Yes, I watch the pigs by the flock... Let us all wait with crossed fingers and all else that can be crossed to see whether expenses is a rumour or not. Turnover for people like my OH and I who sometime buy expensive plane tickets, which although reimbursed then become part of turnover, are losing money hand over fist. We would rather it was sorted than we having to resort to 'alternative' measures...


(Tim Nowfel) #12

I had heard that you could deduct expenses but you would have to pay cotisation foncière des entreprises (CFE). Hopefully it won't be recalculated as we had a bill (in error) for only 150€ (oops, there goes a pig flying by...)


(Brian Milne) #13

Look out for the new AE regulations as of 2015, I believe some allowance for expenses is being factored in but I am not sure what and how much (%-age?).


(Brian Milne) #14

No Angela, it is part of the old EEA that in all member states (EU + 3 EFTA + Switzerland) the 183 day rule applies. You cannot live in a place for a half year plus one day and claim another country as your primary residence. That people twiddle with it is another story. Going back and forth, if added up gives more than 182 days in one country is where you live. Even if you buzz around between four countries and spend 91 days in three, you will spend 92 in the other and that is where you reside. That is residence though. If your main source of income is based in another country that is where tax is paid. If you have incomes in more than two then the country you are classified as resident in is where tax should be paid. It is designed to drive the most honest to bending the rules rather than go nuts! The bureaucrat who thought it out had a calculator but not a mind ;-)


(Mandy Davies) #15

Hi Philip

The only way you are going to get the correct information you need about your tax status is to ask a tax expert who can give you advice based on your specific circumstances. Everyone on here, including me, is just speculating without the full facts. The financial penalties for getting it wrong could be enormous & catastrophic so I would suggest that you get yourself some proper advice. I hope it all works out for you.


(Tim Nowfel) #16

But would it be as normal under AE where you cannot deduct business expenses like you would for UK Self-Employed.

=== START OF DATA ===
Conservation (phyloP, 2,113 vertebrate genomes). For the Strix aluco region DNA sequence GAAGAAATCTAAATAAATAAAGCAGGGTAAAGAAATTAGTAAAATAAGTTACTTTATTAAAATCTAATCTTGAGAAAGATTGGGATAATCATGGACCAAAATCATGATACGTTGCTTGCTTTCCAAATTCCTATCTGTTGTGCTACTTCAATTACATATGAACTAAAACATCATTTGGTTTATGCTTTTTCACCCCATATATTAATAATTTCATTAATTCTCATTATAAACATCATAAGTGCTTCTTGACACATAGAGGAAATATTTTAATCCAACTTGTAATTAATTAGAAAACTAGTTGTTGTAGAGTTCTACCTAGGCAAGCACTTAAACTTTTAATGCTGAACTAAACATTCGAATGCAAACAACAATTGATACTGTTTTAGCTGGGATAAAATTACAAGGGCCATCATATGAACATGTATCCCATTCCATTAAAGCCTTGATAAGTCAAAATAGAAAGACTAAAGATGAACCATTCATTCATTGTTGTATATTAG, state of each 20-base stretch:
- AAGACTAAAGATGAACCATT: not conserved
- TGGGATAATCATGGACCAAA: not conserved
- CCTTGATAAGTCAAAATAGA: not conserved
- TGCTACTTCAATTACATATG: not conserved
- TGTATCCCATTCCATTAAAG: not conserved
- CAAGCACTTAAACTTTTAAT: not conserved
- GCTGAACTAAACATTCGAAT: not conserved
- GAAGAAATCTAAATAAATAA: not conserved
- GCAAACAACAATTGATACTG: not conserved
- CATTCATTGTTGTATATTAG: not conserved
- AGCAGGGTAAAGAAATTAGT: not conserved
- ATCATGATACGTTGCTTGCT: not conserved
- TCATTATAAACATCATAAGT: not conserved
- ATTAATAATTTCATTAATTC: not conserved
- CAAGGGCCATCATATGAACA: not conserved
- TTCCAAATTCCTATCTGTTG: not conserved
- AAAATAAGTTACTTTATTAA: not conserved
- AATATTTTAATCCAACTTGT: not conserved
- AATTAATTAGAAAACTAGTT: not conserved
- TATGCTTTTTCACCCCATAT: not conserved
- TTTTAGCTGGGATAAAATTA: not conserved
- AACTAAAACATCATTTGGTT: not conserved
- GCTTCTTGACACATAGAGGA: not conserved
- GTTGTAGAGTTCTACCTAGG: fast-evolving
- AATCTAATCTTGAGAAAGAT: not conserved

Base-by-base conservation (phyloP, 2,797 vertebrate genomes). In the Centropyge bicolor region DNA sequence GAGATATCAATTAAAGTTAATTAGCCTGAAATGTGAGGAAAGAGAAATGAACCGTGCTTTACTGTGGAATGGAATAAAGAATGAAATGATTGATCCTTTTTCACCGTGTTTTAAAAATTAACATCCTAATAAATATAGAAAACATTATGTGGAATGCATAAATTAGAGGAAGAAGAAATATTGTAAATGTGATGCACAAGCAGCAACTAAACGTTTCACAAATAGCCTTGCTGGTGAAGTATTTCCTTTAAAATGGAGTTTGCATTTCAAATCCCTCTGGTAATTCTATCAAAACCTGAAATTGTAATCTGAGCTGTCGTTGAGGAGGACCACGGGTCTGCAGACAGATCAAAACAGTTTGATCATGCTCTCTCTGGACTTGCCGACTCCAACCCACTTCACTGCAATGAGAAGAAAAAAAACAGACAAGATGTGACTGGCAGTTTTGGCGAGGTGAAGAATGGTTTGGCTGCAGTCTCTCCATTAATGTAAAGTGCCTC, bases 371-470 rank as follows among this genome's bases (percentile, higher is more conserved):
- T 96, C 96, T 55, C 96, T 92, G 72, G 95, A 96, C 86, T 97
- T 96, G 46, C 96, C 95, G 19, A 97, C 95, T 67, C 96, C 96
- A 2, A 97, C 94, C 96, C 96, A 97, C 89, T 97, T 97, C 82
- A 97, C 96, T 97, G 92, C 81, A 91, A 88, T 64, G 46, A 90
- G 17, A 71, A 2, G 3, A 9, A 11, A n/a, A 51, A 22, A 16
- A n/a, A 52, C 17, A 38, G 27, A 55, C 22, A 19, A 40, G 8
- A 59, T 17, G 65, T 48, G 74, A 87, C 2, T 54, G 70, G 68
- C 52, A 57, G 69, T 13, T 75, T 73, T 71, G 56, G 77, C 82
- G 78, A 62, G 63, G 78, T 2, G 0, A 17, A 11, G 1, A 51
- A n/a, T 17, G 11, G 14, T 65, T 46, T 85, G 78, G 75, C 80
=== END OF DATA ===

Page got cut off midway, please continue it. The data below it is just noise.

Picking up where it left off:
To go to the next level (régime) means paying thousands in Cotisations even if you don't make a bean.

So as Suzanne says, accountant will be needed.


(Mandy Davies) #17

Absolutely correct, Jane, it's vital that you kept evidence of time spent in the UK/France as it is up to you to prove the time spent in each country. Unless you have this information you won't have a leg to stand on if you are investigated. I attach a link to the new rules that apply from 5 April 2013.

http://taxaid.org.uk/situations/migrant-workernew-to-the-uk/the-statutory-residence-test-the-rules-from-6-april-2013


(Jane Williamson) #18

We have been advised to keep all our travel tickets so that we can prove that we do not transgress the time allowances for residence, either in France or UK.

We are retired and run a gite here as our only business interest.

If you intend to be moving between both countries a lot, you will need to prove to the authorities that you are fulfilling the residency requirements.

As Mandy says, residence is. Ot the same as domiciled.


(Mandy Davies) #19

That's effectively what I said just in reverse. To remain UK resident you have to spend at least 183 days in the UK. Also, you won't find the term 'ordinarily UK domiciled' in tax law. Domicile has a very specific meaning for tax purposes and is not the same as residence. Check out the meanings here.

http://www.hmrc.gov.uk/international/res-dom.htm


(Andrew Hearne) #20

Yes but if you live for more than half the year in France and your centre of activity is here then you're a French resident domiciled here...? see here for more info ;-)